Hong Kong’s top court on Tuesday heard arguments that could determine the boundaries of the “dishonest access to a computer” offence, which has long been criticised for being too broad and vague.
In 2016, the court of first instance acquitted four primary school teachers who were accused of using smartphones to take photos of their schools’ entrance exam papers and distributing the photos. They had been charged under section 161 of the Crimes Ordinance – “access to a computer with criminal or dishonest intent.”
The government also lost the case on appeal, but last year received permission to take it to Hong Kong’s highest court. At the time, the judge said the case involved points of law of great and general importance.
The Court of Final Appeal heard the case on Tuesday and postponed its ruling to a later date.
The offence has been invoked to criminalise various activities, including online fraud, computer hacking, upskirting and online publication of obscene or threatening information.
Critics have also said there was a gradual broadening of the terms of the offence: following a 2013 case, mobile phones fell under the definition of “computer” in section 161.
‘Using Google Maps’
On Tuesday, the prosecution – led by the Director of Public Prosecutions David Leung – argued that the offence could be triggered even if the computer was only used as a tool during a crime.
Leung gave the example of a person using a computer or phone to search Google Maps for an escape route after committing a crime. That, too, would constitute dishonest access to a computer, he told the court.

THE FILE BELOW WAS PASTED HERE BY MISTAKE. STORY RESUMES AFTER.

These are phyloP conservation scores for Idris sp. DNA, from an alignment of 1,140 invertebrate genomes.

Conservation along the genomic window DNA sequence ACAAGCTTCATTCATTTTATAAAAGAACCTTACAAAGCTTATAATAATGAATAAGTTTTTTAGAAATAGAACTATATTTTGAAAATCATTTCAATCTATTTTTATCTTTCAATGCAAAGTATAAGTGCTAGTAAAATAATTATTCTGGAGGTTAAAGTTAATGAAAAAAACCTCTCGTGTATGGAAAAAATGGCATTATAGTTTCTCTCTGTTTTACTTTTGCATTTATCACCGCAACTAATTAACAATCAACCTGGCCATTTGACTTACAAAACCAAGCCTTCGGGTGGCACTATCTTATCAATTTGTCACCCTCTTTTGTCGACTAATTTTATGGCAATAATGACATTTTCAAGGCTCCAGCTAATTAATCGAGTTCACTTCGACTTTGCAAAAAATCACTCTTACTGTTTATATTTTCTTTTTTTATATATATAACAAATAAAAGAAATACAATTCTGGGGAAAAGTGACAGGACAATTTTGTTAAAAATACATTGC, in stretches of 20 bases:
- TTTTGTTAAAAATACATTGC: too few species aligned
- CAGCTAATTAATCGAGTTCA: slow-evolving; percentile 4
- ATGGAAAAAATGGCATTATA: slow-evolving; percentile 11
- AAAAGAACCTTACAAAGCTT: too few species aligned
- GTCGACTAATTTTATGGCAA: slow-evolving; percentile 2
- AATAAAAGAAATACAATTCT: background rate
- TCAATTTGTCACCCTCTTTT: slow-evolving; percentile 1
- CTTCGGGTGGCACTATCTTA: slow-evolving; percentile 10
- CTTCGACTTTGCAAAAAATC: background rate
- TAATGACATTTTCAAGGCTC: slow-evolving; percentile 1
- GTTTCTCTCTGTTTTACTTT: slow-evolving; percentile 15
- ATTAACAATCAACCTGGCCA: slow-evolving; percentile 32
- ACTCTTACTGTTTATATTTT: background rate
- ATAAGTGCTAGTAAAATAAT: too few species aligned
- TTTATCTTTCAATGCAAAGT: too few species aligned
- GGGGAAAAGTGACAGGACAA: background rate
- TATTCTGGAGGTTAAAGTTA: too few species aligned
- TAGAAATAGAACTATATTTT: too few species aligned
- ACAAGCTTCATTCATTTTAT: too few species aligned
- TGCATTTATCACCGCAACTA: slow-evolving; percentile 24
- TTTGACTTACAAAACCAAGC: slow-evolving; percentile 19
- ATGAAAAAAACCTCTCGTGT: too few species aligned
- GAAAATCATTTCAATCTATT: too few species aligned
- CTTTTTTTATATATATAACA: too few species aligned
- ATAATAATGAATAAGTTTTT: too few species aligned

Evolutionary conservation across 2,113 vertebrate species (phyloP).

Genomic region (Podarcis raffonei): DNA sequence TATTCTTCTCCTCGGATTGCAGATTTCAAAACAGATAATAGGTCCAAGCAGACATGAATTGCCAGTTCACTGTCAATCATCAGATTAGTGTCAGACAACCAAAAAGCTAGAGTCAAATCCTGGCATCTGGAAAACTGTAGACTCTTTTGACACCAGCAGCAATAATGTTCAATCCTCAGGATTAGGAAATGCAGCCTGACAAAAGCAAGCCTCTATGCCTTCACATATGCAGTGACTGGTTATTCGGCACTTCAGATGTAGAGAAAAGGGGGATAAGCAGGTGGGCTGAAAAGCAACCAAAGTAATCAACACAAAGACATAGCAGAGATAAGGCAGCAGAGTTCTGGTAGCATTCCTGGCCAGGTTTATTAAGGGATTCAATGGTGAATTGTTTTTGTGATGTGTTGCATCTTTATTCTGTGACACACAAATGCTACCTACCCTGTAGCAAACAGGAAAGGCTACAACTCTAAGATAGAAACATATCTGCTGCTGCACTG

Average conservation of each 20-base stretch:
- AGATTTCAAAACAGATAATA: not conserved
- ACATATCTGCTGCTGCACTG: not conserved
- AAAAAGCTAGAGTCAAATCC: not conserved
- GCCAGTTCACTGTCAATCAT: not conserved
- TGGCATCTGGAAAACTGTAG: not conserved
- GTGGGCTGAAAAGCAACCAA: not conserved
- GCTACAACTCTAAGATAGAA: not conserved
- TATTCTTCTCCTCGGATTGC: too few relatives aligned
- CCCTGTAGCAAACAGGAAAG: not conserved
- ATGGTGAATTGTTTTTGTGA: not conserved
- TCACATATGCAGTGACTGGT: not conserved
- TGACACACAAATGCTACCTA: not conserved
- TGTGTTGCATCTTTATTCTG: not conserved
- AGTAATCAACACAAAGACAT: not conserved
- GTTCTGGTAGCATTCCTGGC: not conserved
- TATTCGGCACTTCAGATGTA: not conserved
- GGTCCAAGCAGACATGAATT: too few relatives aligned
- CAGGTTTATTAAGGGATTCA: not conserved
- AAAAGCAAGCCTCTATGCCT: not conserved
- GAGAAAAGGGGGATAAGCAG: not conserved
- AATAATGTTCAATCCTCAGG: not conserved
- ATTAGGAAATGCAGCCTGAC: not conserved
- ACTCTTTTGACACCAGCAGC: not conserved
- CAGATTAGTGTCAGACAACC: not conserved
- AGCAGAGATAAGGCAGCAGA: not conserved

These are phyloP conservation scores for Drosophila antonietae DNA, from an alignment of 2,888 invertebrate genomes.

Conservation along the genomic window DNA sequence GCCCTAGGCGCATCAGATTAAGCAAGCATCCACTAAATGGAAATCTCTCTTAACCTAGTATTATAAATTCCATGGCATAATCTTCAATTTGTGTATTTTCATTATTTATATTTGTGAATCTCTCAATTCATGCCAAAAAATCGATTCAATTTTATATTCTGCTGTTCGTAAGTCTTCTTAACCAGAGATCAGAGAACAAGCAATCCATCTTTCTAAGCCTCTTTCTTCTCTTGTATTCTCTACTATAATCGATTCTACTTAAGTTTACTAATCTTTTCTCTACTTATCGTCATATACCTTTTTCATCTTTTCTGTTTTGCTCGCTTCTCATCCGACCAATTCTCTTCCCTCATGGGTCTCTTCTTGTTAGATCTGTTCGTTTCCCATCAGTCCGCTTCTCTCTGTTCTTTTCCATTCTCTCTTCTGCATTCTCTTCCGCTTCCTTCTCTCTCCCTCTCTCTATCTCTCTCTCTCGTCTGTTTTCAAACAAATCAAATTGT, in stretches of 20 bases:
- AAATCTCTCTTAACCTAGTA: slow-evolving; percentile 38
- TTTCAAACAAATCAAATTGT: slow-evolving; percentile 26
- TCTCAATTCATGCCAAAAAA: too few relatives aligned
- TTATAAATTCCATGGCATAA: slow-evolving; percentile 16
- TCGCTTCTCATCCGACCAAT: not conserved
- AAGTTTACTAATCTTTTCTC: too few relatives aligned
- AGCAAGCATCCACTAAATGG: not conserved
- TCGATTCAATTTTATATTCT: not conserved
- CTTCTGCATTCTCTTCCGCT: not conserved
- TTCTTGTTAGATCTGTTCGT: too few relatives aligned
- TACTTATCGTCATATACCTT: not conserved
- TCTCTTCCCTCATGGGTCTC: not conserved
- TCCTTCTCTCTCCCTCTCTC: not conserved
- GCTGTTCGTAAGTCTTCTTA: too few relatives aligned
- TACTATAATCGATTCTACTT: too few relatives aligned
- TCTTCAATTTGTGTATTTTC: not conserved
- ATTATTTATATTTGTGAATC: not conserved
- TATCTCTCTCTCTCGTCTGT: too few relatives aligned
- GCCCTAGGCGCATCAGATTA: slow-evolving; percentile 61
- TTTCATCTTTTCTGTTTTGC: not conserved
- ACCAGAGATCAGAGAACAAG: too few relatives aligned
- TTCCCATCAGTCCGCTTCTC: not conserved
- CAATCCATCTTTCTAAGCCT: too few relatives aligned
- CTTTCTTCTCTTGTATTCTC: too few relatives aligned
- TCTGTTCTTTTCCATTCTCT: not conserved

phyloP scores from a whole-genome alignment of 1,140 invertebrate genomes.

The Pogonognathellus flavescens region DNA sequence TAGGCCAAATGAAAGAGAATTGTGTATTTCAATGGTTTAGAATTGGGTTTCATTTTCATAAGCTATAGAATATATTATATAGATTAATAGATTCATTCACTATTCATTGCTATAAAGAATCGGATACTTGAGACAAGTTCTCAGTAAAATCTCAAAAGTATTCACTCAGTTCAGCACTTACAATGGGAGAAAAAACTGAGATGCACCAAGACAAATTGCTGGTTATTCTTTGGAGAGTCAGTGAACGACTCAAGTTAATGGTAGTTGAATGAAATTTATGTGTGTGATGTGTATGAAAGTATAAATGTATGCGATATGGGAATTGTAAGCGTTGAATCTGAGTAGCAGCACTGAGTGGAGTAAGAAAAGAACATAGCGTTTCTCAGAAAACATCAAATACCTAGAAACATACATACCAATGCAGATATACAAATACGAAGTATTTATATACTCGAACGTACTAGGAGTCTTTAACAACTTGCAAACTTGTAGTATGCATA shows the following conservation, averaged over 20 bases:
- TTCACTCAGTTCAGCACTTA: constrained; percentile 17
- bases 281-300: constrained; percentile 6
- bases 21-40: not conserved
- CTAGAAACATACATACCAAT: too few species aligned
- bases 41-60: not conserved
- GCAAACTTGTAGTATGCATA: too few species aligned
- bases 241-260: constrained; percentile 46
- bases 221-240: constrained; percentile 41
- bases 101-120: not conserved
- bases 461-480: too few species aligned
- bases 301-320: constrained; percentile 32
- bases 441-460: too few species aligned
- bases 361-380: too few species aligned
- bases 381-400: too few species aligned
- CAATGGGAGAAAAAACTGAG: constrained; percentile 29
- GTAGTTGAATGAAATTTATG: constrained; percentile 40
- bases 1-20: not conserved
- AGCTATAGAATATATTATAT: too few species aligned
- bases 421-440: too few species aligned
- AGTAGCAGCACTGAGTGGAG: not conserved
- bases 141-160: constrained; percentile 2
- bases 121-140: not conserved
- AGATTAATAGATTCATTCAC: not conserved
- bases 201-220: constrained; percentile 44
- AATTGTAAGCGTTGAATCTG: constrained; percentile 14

As long as a person had a dishonest intent and that person used a computer, then the offence would come into play, Leung said. This was so that the law could tackle situations where technology assisted criminals to break the law, he added.
Leung further argued that the offence could apply to people accessing their own computers or phones. Asked by Chief Justice Geoffrey Ma about the meaning of the word “access,” Leung said there was no distinction between “accessing” and “using” a computer.
However, Ma said there was “quite a distance” between Leung’s interpretation and the Legislative Council documents from 1992 that set out the law’s purpose.
Court of Final Appeal Permanent Judge Roberto Ribeiro also questioned whether Leung’s interpretation confused “obtaining access” to a computer with “general misuse.”
One of the defence lawyers James Tze also argued that section 161 should not become a “universally applicable” charge, and that it should not apply to people accessing their own computers.